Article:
The extracellular signalling and communication in yeast colonies, the expression of genes associated with the development of specific morphological features of these colonies and the possible analogy to tissue formation in higher eukaryotic organisms are studied by the Laboratory of Biology of Yeast Colonies (head: Zdena Palková, Ph.D.).
Research in the Laboratory of RNA Biochemistry (head: Martin Pospíšek, Ph.D.) is focused mainly on the control of translation initiation in the context of various models of eukaryotic cells. The original interest of the Laboratory in yeast molecular biology has expanded to include a number of other model organisms with the aim of broadening the scope of the research. Both bioinformatics as well as wet-bench methods are applied. The current scientific interest is in three main topics: i) cap-dependent translation initiation (unexpected roles of 4E translation initiation), ii) cap-independent translation (HCV IRES and pGKL plasmids), and iii) the study of protein-protein interactions and nuclear function of Interleukin-1α using yeast and human cell line cultures.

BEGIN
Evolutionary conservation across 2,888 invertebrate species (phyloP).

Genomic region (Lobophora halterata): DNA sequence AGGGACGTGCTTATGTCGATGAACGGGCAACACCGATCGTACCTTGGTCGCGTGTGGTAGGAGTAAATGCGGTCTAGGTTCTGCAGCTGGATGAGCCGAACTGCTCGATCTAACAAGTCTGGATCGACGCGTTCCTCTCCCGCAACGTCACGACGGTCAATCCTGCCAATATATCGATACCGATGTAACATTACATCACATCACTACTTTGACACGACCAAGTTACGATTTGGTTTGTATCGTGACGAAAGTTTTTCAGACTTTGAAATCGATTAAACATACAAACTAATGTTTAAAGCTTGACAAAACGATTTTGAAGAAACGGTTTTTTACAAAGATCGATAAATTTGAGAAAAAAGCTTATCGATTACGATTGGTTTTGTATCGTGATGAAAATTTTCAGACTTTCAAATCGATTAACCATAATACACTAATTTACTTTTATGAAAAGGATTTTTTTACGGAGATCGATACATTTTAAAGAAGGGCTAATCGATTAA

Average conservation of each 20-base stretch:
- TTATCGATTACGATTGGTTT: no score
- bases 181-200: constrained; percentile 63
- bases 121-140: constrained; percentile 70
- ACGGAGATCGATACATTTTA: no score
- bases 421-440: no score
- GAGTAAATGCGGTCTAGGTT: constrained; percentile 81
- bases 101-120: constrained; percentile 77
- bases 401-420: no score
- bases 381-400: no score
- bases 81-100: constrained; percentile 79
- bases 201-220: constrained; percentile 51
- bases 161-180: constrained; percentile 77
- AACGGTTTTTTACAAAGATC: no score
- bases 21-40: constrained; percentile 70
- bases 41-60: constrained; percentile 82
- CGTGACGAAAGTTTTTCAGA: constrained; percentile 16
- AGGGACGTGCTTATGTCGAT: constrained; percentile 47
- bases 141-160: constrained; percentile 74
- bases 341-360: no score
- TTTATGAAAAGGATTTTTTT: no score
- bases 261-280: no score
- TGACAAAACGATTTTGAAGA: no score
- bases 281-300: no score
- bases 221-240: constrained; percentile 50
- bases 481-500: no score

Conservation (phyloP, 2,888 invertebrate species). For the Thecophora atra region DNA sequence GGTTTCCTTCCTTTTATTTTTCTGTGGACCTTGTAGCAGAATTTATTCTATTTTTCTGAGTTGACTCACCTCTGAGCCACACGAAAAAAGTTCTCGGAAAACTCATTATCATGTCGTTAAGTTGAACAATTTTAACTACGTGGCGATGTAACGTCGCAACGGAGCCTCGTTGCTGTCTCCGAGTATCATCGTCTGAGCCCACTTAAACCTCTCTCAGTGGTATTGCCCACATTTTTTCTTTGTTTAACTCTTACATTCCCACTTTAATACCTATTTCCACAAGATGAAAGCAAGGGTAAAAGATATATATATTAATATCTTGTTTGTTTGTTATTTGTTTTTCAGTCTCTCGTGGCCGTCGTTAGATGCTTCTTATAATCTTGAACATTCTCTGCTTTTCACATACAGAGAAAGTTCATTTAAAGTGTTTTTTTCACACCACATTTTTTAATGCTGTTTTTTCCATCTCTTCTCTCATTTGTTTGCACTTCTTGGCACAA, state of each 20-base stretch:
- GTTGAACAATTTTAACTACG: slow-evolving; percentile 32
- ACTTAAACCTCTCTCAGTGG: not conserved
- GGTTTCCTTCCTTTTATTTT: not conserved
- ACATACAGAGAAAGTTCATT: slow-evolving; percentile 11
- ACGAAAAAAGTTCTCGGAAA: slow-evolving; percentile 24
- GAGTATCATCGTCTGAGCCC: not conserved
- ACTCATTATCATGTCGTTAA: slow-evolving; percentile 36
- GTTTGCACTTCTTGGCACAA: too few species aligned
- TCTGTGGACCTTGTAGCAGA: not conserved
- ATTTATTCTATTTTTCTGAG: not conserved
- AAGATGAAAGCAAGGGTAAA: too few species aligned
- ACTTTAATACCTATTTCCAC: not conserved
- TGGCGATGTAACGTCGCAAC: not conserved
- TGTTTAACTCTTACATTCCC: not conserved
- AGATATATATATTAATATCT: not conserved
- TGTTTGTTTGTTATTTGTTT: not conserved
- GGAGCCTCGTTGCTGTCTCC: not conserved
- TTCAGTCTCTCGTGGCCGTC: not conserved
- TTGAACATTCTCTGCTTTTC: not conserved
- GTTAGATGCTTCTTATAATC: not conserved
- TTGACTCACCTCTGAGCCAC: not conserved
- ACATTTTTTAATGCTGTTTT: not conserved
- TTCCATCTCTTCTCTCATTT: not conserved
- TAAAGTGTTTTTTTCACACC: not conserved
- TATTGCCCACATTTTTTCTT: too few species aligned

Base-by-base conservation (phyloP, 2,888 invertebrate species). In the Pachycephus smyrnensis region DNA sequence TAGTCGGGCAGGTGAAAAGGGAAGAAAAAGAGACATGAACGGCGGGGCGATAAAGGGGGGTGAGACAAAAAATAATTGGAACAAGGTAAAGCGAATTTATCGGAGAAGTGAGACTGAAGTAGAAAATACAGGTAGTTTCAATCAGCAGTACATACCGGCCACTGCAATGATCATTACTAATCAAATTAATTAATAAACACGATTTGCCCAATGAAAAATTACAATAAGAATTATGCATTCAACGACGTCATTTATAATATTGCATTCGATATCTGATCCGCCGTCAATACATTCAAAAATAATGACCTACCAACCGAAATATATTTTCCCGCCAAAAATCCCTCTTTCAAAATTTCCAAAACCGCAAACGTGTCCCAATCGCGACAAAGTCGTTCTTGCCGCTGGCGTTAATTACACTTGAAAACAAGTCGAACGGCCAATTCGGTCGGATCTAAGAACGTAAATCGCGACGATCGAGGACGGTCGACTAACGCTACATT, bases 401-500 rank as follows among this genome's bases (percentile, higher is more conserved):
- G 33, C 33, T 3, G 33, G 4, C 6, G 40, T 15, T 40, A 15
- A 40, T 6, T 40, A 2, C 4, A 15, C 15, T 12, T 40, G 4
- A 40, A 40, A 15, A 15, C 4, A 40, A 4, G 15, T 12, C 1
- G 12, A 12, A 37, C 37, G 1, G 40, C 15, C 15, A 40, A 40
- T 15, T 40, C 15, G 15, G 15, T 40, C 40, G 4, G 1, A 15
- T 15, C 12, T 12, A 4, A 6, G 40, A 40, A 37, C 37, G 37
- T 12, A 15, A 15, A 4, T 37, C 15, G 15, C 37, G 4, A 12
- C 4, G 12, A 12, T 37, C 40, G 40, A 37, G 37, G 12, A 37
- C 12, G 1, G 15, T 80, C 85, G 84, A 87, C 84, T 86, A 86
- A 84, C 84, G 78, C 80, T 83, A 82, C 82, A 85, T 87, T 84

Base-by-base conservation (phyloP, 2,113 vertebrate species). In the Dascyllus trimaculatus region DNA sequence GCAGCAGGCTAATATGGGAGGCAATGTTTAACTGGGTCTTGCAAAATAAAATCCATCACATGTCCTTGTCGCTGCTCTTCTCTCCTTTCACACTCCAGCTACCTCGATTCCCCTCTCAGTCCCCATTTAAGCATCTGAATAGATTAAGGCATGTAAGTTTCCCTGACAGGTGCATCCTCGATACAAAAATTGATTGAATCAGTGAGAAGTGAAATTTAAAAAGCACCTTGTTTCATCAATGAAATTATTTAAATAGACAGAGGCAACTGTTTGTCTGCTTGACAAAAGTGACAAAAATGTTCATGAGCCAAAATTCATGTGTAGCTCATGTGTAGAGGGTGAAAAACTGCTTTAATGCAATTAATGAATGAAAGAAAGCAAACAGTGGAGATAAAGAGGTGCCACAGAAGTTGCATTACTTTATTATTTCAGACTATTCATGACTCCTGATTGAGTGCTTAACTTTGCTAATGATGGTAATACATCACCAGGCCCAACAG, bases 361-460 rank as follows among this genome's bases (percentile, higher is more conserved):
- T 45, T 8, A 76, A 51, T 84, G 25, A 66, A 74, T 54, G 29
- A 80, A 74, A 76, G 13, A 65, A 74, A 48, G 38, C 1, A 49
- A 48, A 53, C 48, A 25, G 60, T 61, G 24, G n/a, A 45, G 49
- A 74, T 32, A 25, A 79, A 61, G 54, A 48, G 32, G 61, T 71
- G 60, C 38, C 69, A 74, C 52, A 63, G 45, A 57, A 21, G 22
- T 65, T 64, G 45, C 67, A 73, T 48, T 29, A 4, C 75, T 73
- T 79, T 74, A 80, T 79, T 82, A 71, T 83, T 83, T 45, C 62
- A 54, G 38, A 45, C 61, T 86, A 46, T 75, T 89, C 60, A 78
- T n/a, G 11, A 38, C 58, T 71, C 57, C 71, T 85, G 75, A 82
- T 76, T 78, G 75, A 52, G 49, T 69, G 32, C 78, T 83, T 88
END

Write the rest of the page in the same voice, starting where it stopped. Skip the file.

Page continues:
The Laboratory of Plant Genetics (head: Dana Holá, Ph.D.) has, for a long time, been engaged in the study of intraspecific variability in various crop species with special regard given to possible causes of heterosis. Currently, its members concentrate on three main topics: i) plant tolerance to abiotic stressors (particularly drought), ii) the role of brassinosteroids and ecdysteroids in the regulation of photosynthetic processes and the inter- and intraspecific variability in plant response to exogenously applied steroidal compounds, and iii) the study of genetic variability in selected physiological parameters in conifers.
Research efforts of the Laboratory of Arachnid Cytogenetics (head: Jiří Král, Ph.D.) are focused on the karyotype evolution of Arachnida, one of the major and oldest classes of arthropods, which exhibits enormous species diversity. Some of the most intriguing subjects of contemporary evolutionary cytogenetics are studied by the members of this team, e.g. the evolution of holokinetic and sex chromosomes, genome modifications in parthenogens, and the co-evolution of genome and social behaviour.